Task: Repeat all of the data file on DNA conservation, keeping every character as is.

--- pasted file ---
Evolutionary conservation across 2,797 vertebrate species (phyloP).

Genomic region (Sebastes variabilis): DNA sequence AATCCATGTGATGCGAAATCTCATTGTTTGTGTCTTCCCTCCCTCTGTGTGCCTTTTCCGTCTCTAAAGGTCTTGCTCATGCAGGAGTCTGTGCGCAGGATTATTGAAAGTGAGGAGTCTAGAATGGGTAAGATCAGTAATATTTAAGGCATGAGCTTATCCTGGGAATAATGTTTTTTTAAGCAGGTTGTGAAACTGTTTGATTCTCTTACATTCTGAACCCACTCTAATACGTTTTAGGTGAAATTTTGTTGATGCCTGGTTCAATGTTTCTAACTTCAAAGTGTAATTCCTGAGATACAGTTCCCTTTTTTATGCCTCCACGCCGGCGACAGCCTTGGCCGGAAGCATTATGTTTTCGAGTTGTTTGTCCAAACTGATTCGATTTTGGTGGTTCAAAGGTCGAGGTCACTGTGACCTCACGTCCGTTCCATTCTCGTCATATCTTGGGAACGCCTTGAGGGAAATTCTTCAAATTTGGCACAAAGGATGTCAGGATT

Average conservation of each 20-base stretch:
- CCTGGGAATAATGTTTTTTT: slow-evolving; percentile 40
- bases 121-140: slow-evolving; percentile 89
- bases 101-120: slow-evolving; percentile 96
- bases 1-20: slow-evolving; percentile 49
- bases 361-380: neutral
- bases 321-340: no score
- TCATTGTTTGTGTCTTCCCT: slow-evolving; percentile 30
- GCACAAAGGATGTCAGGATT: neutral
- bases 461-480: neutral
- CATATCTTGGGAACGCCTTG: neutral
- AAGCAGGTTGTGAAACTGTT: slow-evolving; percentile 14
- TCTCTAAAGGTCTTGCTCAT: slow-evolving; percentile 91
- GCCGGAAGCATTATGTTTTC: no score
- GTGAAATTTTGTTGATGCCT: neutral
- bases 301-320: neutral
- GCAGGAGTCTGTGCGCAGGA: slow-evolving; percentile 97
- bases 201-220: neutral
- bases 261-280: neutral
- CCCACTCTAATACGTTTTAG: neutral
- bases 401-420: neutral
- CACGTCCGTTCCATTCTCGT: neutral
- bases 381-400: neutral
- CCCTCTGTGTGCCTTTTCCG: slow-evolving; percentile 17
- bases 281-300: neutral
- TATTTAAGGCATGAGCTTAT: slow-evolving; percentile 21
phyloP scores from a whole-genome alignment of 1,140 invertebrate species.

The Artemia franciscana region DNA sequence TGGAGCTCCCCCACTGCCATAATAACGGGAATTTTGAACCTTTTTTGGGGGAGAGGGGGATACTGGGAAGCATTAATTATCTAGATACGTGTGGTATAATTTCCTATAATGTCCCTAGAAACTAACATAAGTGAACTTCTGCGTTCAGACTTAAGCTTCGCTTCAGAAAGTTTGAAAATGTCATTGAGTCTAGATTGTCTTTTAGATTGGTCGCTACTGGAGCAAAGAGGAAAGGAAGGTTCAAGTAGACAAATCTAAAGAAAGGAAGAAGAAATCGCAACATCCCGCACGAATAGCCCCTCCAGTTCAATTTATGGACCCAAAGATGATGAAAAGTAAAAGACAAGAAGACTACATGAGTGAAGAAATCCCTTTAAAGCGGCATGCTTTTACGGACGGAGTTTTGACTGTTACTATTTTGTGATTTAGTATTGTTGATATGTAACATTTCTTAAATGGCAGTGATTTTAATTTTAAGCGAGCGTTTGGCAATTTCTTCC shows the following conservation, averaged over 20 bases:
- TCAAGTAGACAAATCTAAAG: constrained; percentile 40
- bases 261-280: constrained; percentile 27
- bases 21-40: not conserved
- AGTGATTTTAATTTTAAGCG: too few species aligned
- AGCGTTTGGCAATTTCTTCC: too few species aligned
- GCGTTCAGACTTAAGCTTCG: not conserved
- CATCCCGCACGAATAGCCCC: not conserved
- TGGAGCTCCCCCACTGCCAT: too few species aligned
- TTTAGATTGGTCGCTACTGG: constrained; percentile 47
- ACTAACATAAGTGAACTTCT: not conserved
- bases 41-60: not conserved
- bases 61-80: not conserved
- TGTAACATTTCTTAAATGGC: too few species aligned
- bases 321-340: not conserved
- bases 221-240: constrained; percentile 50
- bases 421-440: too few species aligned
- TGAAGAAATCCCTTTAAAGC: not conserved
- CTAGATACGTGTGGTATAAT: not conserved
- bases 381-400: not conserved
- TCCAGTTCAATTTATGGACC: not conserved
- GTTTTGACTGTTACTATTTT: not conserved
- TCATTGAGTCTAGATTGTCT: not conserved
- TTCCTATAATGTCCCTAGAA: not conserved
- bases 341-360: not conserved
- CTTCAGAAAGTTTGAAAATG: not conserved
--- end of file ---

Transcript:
Evolutionary conservation across 2,797 vertebrate species (phyloP).

Genomic region (Sebastes variabilis): DNA sequence AATCCATGTGATGCGAAATCTCATTGTTTGTGTCTTCCCTCCCTCTGTGTGCCTTTTCCGTCTCTAAAGGTCTTGCTCATGCAGGAGTCTGTGCGCAGGATTATTGAAAGTGAGGAGTCTAGAATGGGTAAGATCAGTAATATTTAAGGCATGAGCTTATCCTGGGAATAATGTTTTTTTAAGCAGGTTGTGAAACTGTTTGATTCTCTTACATTCTGAACCCACTCTAATACGTTTTAGGTGAAATTTTGTTGATGCCTGGTTCAATGTTTCTAACTTCAAAGTGTAATTCCTGAGATACAGTTCCCTTTTTTATGCCTCCACGCCGGCGACAGCCTTGGCCGGAAGCATTATGTTTTCGAGTTGTTTGTCCAAACTGATTCGATTTTGGTGGTTCAAAGGTCGAGGTCACTGTGACCTCACGTCCGTTCCATTCTCGTCATATCTTGGGAACGCCTTGAGGGAAATTCTTCAAATTTGGCACAAAGGATGTCAGGATT

Average conservation of each 20-base stretch:
- CCTGGGAATAATGTTTTTTT: slow-evolving; percentile 40
- bases 121-140: slow-evolving; percentile 89
- bases 101-120: slow-evolving; percentile 96
- bases 1-20: slow-evolving; percentile 49
- bases 361-380: neutral
- bases 321-340: no score
- TCATTGTTTGTGTCTTCCCT: slow-evolving; percentile 30
- GCACAAAGGATGTCAGGATT: neutral
- bases 461-480: neutral
- CATATCTTGGGAACGCCTTG: neutral
- AAGCAGGTTGTGAAACTGTT: slow-evolving; percentile 14
- TCTCTAAAGGTCTTGCTCAT: slow-evolving; percentile 91
- GCCGGAAGCATTATGTTTTC: no score
- GTGAAATTTTGTTGATGCCT: neutral
- bases 301-320: neutral
- GCAGGAGTCTGTGCGCAGGA: slow-evolving; percentile 97
- bases 201-220: neutral
- bases 261-280: neutral
- CCCACTCTAATACGTTTTAG: neutral
- bases 401-420: neutral
- CACGTCCGTTCCATTCTCGT: neutral
- bases 381-400: neutral
- CCCTCTGTGTGCCTTTTCCG: slow-evolving; percentile 17
- bases 281-300: neutral
- TATTTAAGGCATGAGCTTAT: slow-evolving; percentile 21
phyloP scores from a whole-genome alignment of 1,140 invertebrate species.

The Artemia franciscana region DNA sequence TGGAGCTCCCCCACTGCCATAATAACGGGAATTTTGAACCTTTTTTGGGGGAGAGGGGGATACTGGGAAGCATTAATTATCTAGATACGTGTGGTATAATTTCCTATAATGTCCCTAGAAACTAACATAAGTGAACTTCTGCGTTCAGACTTAAGCTTCGCTTCAGAAAGTTTGAAAATGTCATTGAGTCTAGATTGTCTTTTAGATTGGTCGCTACTGGAGCAAAGAGGAAAGGAAGGTTCAAGTAGACAAATCTAAAGAAAGGAAGAAGAAATCGCAACATCCCGCACGAATAGCCCCTCCAGTTCAATTTATGGACCCAAAGATGATGAAAAGTAAAAGACAAGAAGACTACATGAGTGAAGAAATCCCTTTAAAGCGGCATGCTTTTACGGACGGAGTTTTGACTGTTACTATTTTGTGATTTAGTATTGTTGATATGTAACATTTCTTAAATGGCAGTGATTTTAATTTTAAGCGAGCGTTTGGCAATTTCTTCC shows the following conservation, averaged over 20 bases:
- TCAAGTAGACAAATCTAAAG: constrained; percentile 40
- bases 261-280: constrained; percentile 27
- bases 21-40: not conserved
- AGTGATTTTAATTTTAAGCG: too few species aligned
- AGCGTTTGGCAATTTCTTCC: too few species aligned
- GCGTTCAGACTTAAGCTTCG: not conserved
- CATCCCGCACGAATAGCCCC: not conserved
- TGGAGCTCCCCCACTGCCAT: too few species aligned
- TTTAGATTGGTCGCTACTGG: constrained; percentile 47
- ACTAACATAAGTGAACTTCT: not conserved
- bases 41-60: not conserved
- bases 61-80: not conserved
- TGTAACATTTCTTAAATGGC: too few species aligned
- bases 321-340: not conserved
- bases 221-240: constrained; percentile 50
- bases 421-440: too few species aligned
- TGAAGAAATCCCTTTAAAGC: not conserved
- CTAGATACGTGTGGTATAAT: not conserved
- bases 381-400: not conserved
- TCCAGTTCAATTTATGGACC: not conserved
- GTTTTGACTGTTACTATTTT: not conserved
- TCATTGAGTCTAGATTGTCT: not conserved
- TTCCTATAATGTCCCTAGAA: not conserved
- bases 341-360: not conserved
- CTTCAGAAAGTTTGAAAATG: not conserved